The orthopedic preoperative assessment should evaluate sitting and/or standing ability, as well as coronal, sagittal, and rotational deformity of the pelvis. Also, flexibility of the spinal and pelvic deformity is very important to evaluate. The flexibility of kyphosis can be assessed by either physical and/or radiographic examination by placing the child in the supine position and placing a bolster directly under the apex of the kyphosis to determine how well the kyphosis corrects. The flexibility of a hyperlordosis is more difficult to assess, which, however, can be assessed by gently flexing both hips and thighs to the chest with the child in the supine position. Radiographs can also be taken in this position to evaluate flexibility. For better accuracy, the surgeon should position the patient for these radiographs in the x-ray suite instead of allocating them to the x-ray technician. The surgical treatment of more rigid versus stiffer sagittal plane deformities will be discussed later in the chapter.
The assessment for the coexistence of sagittal spinal deformity, hip flexion contracture, and/or adduction contracture is also important. This can be done by performing the Thomas Test, done by stabilizing the pelvis in a neutral position by flexing the opposite hip and assessing for hip flexion contracture on the opposite side. Alternatively, assessing for the presence of hip adduction contracture can be achieved by measuring the amount of abduction achieved with the pelvis in neutral obliquity. If these contractures are present, the parents should be advised that muscle releases may be needed 4–6 months after corrective spine surgery in order to balance infra-pelvic deformity. Also, assessment with an AP radiograph for the presence of hip subluxation should always be done in patients with spinal deformity.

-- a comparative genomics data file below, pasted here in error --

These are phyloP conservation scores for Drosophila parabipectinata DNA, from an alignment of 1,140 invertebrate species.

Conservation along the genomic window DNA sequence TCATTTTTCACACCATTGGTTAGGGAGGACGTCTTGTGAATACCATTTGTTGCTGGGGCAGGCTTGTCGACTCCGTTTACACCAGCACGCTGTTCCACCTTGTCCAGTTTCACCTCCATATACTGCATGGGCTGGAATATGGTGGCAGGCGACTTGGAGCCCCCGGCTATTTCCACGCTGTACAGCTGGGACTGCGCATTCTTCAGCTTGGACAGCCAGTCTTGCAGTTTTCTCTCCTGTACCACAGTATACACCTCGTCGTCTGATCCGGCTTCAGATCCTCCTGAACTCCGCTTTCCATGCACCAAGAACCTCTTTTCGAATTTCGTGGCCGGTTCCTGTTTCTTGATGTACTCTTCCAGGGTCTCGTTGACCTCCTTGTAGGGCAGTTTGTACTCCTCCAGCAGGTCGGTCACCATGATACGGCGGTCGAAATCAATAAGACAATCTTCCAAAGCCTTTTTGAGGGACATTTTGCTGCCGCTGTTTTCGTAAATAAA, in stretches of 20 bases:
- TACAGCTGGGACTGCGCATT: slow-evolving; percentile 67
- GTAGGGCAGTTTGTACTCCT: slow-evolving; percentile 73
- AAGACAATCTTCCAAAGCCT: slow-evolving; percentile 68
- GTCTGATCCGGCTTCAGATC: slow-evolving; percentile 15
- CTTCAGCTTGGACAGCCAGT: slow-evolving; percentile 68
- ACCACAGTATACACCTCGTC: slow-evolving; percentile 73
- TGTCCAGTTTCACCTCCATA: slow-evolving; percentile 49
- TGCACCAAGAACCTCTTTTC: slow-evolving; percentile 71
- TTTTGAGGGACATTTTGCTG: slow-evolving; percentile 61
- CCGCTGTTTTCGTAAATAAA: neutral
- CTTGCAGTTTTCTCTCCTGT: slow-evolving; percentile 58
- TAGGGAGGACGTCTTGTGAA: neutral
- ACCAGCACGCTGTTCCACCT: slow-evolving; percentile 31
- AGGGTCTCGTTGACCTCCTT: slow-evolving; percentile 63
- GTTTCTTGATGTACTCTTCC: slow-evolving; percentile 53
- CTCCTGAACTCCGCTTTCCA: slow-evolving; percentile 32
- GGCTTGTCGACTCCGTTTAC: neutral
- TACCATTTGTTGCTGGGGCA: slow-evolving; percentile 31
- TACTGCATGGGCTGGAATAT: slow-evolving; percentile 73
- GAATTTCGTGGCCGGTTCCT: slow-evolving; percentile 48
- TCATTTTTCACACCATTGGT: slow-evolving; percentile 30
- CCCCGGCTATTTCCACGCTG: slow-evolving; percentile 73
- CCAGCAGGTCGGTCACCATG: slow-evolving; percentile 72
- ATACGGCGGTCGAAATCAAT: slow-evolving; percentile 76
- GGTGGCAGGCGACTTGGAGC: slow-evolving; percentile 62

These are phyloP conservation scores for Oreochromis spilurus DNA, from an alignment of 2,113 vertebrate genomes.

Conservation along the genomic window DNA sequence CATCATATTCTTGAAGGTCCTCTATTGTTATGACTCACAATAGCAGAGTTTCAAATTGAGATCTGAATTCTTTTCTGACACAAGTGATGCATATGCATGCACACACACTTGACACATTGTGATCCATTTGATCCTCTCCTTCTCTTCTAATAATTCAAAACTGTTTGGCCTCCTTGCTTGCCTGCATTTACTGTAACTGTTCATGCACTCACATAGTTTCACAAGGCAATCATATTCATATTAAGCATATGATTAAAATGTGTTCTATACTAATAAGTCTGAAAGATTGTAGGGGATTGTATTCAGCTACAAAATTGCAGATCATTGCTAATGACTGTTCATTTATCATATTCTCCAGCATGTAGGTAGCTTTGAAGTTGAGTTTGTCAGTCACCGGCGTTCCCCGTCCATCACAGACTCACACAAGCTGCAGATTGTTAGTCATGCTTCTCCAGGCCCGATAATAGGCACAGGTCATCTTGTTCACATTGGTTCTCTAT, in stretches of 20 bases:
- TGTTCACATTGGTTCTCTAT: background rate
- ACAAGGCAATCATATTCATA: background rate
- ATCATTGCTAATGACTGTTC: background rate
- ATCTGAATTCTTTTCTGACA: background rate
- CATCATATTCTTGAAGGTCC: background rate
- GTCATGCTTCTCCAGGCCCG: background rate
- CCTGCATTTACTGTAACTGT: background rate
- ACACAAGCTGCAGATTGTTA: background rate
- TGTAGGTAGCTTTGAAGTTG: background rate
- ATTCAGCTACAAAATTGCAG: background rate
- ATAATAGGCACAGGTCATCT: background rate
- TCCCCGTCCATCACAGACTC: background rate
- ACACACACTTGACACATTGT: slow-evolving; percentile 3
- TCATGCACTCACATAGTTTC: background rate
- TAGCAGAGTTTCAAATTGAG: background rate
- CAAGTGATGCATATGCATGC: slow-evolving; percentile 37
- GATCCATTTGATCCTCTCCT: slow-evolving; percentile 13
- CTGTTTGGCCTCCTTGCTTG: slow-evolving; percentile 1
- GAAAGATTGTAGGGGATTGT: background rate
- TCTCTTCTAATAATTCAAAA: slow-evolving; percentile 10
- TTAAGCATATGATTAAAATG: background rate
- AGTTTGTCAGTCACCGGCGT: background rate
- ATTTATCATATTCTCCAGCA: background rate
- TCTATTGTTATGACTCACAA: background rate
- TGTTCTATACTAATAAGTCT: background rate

The surgeon should also assess if the pelvis is part of the kyphosis (posterior pelvic tilt) or lordosis, anterior pelvic tilt in order to determine whether instrumentation and fusion to the pelvis will be necessary. In the nonambulatory patient with cerebral palsy (GMFCS VI and V), fusion to the pelvis is almost always necessary to prevent distal extension of the deformity especially when lumbar kyphosis or hyperlordosis are present. Also, patients with poor head control and/or thoracic kyphosis should be considered for instrumentation and fusion up to T1 or T2 to prevent a junctional kyphosis at the cervical-thoracic junction. Patients with very proximal kyphotic deformities may even require instrumentation and fusion into the lower cervical spine.